No Open Burning during March, April and May from 6 AM to 6 PM, learn about Ohio open burning laws!

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Each year, there are more than 1,000 wildfires in the state of Ohio. Wildfires in Ohio threaten and cause damage to homes, private property, trees and landscapes. More importantly, lives are placed at risk. Most of these fires are preventable. Most of Ohio’s wildfires are the result of arson and careless open-burning (burning of trash, debris and brush). Ohio Law prohibits Open-Burning in the spring and fall.

Open-burning is particularly dangerous in the spring and fall, when the leaves are on the ground, the grass is not green and the weather is warm, dry and windy. As a result, open burning in Ohio is prohibited in unincorporated areas in March, April, May, October, and November, 6 am to 6 pm.

You should always call your local fire department for information about local burning regulations.

Ohio EPA notification is required for many types of open burning in Ohio. Call 614-644-2270 with questions on rules and to find your local EPA office.

EPA Open Burning Basics for Homeowners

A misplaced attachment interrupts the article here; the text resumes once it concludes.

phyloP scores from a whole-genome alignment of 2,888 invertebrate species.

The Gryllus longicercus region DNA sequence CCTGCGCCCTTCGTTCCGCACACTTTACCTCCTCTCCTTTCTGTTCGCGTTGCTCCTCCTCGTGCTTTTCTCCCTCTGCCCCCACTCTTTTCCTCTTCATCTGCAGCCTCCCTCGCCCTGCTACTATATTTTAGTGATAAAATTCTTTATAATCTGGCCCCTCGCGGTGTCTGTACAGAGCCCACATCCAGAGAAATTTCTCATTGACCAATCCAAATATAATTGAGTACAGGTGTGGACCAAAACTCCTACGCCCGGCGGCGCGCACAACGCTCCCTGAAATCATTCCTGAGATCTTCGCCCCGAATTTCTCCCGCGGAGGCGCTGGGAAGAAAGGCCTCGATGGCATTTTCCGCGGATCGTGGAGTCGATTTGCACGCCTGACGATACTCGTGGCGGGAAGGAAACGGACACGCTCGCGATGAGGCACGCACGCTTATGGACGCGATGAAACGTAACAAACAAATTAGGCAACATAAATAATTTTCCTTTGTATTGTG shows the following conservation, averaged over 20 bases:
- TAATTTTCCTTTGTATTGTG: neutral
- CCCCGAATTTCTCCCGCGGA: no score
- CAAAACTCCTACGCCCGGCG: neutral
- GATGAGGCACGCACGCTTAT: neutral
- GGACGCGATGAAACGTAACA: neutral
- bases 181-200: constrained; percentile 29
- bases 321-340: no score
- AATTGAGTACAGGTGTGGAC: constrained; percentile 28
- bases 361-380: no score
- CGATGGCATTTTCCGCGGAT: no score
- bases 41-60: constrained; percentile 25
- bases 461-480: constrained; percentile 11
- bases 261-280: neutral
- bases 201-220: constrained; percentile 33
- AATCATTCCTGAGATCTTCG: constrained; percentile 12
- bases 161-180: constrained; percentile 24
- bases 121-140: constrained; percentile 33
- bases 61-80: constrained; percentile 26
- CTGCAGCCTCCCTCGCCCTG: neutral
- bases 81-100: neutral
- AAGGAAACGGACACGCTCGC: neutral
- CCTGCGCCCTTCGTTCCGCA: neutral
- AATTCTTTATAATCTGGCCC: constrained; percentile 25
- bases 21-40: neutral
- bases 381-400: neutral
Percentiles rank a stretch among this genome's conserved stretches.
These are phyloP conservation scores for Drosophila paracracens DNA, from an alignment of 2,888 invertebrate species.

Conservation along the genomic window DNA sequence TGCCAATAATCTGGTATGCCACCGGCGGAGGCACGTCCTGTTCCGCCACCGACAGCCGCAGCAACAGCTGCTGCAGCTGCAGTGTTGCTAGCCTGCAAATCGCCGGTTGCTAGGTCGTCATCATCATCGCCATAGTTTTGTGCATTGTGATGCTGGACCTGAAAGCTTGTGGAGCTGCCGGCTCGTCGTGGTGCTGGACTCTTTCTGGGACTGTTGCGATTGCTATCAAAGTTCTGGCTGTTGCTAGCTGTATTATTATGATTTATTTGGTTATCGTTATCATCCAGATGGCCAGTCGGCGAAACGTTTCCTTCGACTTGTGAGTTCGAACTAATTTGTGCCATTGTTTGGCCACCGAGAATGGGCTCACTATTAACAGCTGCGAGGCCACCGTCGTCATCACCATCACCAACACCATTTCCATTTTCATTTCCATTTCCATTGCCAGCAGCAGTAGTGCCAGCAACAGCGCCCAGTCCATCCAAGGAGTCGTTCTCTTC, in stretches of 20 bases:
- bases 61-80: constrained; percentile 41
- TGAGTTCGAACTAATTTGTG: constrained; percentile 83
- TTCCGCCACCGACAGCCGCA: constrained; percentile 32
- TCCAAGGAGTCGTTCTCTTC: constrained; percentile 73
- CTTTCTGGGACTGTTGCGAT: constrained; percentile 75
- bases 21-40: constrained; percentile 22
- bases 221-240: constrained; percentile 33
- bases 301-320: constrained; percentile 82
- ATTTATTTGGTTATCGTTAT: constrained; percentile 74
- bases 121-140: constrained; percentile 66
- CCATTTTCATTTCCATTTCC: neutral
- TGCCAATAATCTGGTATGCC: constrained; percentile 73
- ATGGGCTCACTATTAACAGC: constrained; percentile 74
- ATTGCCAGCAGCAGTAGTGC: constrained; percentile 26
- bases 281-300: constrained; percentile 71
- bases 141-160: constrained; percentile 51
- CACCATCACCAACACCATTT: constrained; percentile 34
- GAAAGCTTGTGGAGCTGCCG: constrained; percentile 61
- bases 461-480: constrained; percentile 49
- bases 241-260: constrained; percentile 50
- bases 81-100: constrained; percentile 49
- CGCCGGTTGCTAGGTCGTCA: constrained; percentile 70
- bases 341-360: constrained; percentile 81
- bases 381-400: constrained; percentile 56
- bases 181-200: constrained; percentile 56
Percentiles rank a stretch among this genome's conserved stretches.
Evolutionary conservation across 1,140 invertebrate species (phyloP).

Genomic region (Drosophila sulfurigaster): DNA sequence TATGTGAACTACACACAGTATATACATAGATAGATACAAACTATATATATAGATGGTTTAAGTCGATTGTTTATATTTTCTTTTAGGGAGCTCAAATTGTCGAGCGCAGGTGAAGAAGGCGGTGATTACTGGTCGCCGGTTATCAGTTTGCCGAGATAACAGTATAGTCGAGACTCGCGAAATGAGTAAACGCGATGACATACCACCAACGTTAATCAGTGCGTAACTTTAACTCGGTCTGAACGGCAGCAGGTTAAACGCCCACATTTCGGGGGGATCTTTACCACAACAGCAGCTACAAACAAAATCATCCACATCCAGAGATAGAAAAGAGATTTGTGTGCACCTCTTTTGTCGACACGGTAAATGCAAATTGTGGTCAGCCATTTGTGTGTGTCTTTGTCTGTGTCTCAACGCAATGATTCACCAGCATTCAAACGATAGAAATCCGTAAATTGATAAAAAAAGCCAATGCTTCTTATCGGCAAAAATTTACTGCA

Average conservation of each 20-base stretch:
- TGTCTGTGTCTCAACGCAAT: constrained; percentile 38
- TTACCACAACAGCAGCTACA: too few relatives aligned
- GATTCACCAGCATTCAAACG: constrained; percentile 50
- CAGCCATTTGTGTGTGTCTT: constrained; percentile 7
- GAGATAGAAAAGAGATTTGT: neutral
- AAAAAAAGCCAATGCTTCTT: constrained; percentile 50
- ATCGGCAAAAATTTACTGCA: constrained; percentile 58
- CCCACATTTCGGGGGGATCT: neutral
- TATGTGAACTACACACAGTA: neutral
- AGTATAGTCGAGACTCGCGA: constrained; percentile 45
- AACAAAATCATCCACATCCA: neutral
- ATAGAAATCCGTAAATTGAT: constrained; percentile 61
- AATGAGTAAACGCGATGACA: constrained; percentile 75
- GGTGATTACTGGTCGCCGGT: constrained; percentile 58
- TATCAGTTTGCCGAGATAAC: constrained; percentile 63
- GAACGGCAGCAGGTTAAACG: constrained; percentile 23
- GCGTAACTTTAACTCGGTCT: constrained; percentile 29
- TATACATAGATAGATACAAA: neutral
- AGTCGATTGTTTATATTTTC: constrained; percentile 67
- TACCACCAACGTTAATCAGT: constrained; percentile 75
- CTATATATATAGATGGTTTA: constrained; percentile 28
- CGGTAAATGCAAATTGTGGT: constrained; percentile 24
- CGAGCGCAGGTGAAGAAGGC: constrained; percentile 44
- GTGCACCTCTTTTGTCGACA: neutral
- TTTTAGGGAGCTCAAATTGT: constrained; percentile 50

Materials NEVER to be burned at any time or any place in Ohio:

  • Food Waste
  • Dead Animals
  • Materials containing rubber, grease, asphalt, or made from petroleum

OTHER RESTRICTIONS

  • Fires must be more than 1000 feet from neighbor’s inhabited building
  • No burning when air pollution alert, warning, or emergency is in effect
  • Fire/smoke cannot obscure visibility on roadway, railways, or airfields
  • No waste generated off the premises may be burned
  • No burning within village or city limits or restricted areas

Ohio Open Burning Laws

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About Athens County Emergency Management Agency

Emergency Management Agency is the central point of coordination within the county for response and recovery to disasters. The primary focus of the agency when not in a response or recovery mode is to ensure that the county and citizens residing in it, are prepared to respond to an emergency or disaster and to lead mitigation efforts against the effects of future disasters.
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